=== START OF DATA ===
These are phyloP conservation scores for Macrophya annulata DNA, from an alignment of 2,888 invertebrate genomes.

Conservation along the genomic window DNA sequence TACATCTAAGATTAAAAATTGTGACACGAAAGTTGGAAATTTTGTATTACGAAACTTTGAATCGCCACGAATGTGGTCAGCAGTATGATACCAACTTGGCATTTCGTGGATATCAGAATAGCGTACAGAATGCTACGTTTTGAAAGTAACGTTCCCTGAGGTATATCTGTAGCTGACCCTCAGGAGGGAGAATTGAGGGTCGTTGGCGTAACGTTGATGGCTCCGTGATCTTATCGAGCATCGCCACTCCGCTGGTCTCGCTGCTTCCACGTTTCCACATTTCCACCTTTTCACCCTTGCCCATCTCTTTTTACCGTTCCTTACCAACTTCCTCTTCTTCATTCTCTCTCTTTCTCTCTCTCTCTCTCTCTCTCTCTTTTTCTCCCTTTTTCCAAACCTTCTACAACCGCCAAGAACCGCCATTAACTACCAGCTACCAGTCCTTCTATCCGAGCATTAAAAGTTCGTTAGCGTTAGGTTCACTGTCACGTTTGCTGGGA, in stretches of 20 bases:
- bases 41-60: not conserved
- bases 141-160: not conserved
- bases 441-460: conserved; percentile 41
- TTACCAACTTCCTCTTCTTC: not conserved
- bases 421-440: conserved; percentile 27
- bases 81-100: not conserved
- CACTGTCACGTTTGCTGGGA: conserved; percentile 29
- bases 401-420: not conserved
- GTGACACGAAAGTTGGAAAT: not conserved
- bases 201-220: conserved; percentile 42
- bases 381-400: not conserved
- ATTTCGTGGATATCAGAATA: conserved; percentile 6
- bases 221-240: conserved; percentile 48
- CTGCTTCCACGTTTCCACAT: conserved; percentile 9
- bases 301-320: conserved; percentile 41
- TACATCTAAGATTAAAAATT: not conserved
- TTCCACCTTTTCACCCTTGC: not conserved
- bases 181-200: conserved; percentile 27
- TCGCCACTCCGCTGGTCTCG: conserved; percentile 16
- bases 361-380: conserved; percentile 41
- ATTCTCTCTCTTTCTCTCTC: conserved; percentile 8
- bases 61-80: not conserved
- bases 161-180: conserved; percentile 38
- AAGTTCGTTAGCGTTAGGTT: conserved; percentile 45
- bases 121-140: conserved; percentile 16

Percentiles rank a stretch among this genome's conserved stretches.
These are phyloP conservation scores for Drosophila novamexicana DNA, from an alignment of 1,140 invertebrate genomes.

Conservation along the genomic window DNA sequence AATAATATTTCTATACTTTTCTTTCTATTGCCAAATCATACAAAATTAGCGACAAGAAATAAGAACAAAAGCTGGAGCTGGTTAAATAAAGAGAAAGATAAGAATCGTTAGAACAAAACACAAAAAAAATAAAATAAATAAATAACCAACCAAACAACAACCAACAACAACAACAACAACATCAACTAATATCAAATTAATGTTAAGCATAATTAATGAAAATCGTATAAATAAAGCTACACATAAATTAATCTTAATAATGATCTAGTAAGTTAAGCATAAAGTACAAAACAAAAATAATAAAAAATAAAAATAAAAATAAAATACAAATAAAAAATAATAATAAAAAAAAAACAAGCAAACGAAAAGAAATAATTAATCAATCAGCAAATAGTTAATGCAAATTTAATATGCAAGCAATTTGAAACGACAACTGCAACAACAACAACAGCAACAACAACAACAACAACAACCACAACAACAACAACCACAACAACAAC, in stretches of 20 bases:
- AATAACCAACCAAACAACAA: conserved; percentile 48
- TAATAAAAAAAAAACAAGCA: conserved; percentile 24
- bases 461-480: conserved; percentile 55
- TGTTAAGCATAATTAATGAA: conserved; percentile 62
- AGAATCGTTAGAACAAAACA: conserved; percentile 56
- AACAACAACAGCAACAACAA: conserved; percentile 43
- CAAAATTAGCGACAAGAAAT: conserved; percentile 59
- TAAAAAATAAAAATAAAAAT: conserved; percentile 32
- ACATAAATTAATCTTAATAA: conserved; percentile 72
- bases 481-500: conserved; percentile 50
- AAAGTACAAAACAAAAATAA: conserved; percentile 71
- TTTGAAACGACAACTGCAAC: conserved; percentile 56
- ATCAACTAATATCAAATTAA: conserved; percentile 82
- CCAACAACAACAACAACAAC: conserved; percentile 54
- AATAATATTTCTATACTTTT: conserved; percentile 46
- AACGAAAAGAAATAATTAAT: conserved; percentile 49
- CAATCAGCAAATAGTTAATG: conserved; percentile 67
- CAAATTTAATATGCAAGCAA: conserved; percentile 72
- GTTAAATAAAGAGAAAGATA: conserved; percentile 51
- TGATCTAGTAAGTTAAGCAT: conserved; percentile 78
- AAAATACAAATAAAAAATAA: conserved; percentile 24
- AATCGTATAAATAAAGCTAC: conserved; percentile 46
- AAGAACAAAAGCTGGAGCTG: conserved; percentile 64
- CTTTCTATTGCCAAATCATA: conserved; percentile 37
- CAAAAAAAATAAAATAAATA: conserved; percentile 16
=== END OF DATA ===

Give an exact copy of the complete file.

These are phyloP conservation scores for Macrophya annulata DNA, from an alignment of 2,888 invertebrate genomes.

Conservation along the genomic window DNA sequence TACATCTAAGATTAAAAATTGTGACACGAAAGTTGGAAATTTTGTATTACGAAACTTTGAATCGCCACGAATGTGGTCAGCAGTATGATACCAACTTGGCATTTCGTGGATATCAGAATAGCGTACAGAATGCTACGTTTTGAAAGTAACGTTCCCTGAGGTATATCTGTAGCTGACCCTCAGGAGGGAGAATTGAGGGTCGTTGGCGTAACGTTGATGGCTCCGTGATCTTATCGAGCATCGCCACTCCGCTGGTCTCGCTGCTTCCACGTTTCCACATTTCCACCTTTTCACCCTTGCCCATCTCTTTTTACCGTTCCTTACCAACTTCCTCTTCTTCATTCTCTCTCTTTCTCTCTCTCTCTCTCTCTCTCTCTTTTTCTCCCTTTTTCCAAACCTTCTACAACCGCCAAGAACCGCCATTAACTACCAGCTACCAGTCCTTCTATCCGAGCATTAAAAGTTCGTTAGCGTTAGGTTCACTGTCACGTTTGCTGGGA, in stretches of 20 bases:
- bases 41-60: not conserved
- bases 141-160: not conserved
- bases 441-460: conserved; percentile 41
- TTACCAACTTCCTCTTCTTC: not conserved
- bases 421-440: conserved; percentile 27
- bases 81-100: not conserved
- CACTGTCACGTTTGCTGGGA: conserved; percentile 29
- bases 401-420: not conserved
- GTGACACGAAAGTTGGAAAT: not conserved
- bases 201-220: conserved; percentile 42
- bases 381-400: not conserved
- ATTTCGTGGATATCAGAATA: conserved; percentile 6
- bases 221-240: conserved; percentile 48
- CTGCTTCCACGTTTCCACAT: conserved; percentile 9
- bases 301-320: conserved; percentile 41
- TACATCTAAGATTAAAAATT: not conserved
- TTCCACCTTTTCACCCTTGC: not conserved
- bases 181-200: conserved; percentile 27
- TCGCCACTCCGCTGGTCTCG: conserved; percentile 16
- bases 361-380: conserved; percentile 41
- ATTCTCTCTCTTTCTCTCTC: conserved; percentile 8
- bases 61-80: not conserved
- bases 161-180: conserved; percentile 38
- AAGTTCGTTAGCGTTAGGTT: conserved; percentile 45
- bases 121-140: conserved; percentile 16

Percentiles rank a stretch among this genome's conserved stretches.
These are phyloP conservation scores for Drosophila novamexicana DNA, from an alignment of 1,140 invertebrate genomes.

Conservation along the genomic window DNA sequence AATAATATTTCTATACTTTTCTTTCTATTGCCAAATCATACAAAATTAGCGACAAGAAATAAGAACAAAAGCTGGAGCTGGTTAAATAAAGAGAAAGATAAGAATCGTTAGAACAAAACACAAAAAAAATAAAATAAATAAATAACCAACCAAACAACAACCAACAACAACAACAACAACATCAACTAATATCAAATTAATGTTAAGCATAATTAATGAAAATCGTATAAATAAAGCTACACATAAATTAATCTTAATAATGATCTAGTAAGTTAAGCATAAAGTACAAAACAAAAATAATAAAAAATAAAAATAAAAATAAAATACAAATAAAAAATAATAATAAAAAAAAAACAAGCAAACGAAAAGAAATAATTAATCAATCAGCAAATAGTTAATGCAAATTTAATATGCAAGCAATTTGAAACGACAACTGCAACAACAACAACAGCAACAACAACAACAACAACAACCACAACAACAACAACCACAACAACAAC, in stretches of 20 bases:
- AATAACCAACCAAACAACAA: conserved; percentile 48
- TAATAAAAAAAAAACAAGCA: conserved; percentile 24
- bases 461-480: conserved; percentile 55
- TGTTAAGCATAATTAATGAA: conserved; percentile 62
- AGAATCGTTAGAACAAAACA: conserved; percentile 56
- AACAACAACAGCAACAACAA: conserved; percentile 43
- CAAAATTAGCGACAAGAAAT: conserved; percentile 59
- TAAAAAATAAAAATAAAAAT: conserved; percentile 32
- ACATAAATTAATCTTAATAA: conserved; percentile 72
- bases 481-500: conserved; percentile 50
- AAAGTACAAAACAAAAATAA: conserved; percentile 71
- TTTGAAACGACAACTGCAAC: conserved; percentile 56
- ATCAACTAATATCAAATTAA: conserved; percentile 82
- CCAACAACAACAACAACAAC: conserved; percentile 54
- AATAATATTTCTATACTTTT: conserved; percentile 46
- AACGAAAAGAAATAATTAAT: conserved; percentile 49
- CAATCAGCAAATAGTTAATG: conserved; percentile 67
- CAAATTTAATATGCAAGCAA: conserved; percentile 72
- GTTAAATAAAGAGAAAGATA: conserved; percentile 51
- TGATCTAGTAAGTTAAGCAT: conserved; percentile 78
- AAAATACAAATAAAAAATAA: conserved; percentile 24
- AATCGTATAAATAAAGCTAC: conserved; percentile 46
- AAGAACAAAAGCTGGAGCTG: conserved; percentile 64
- CTTTCTATTGCCAAATCATA: conserved; percentile 37
- CAAAAAAAATAAAATAAATA: conserved; percentile 16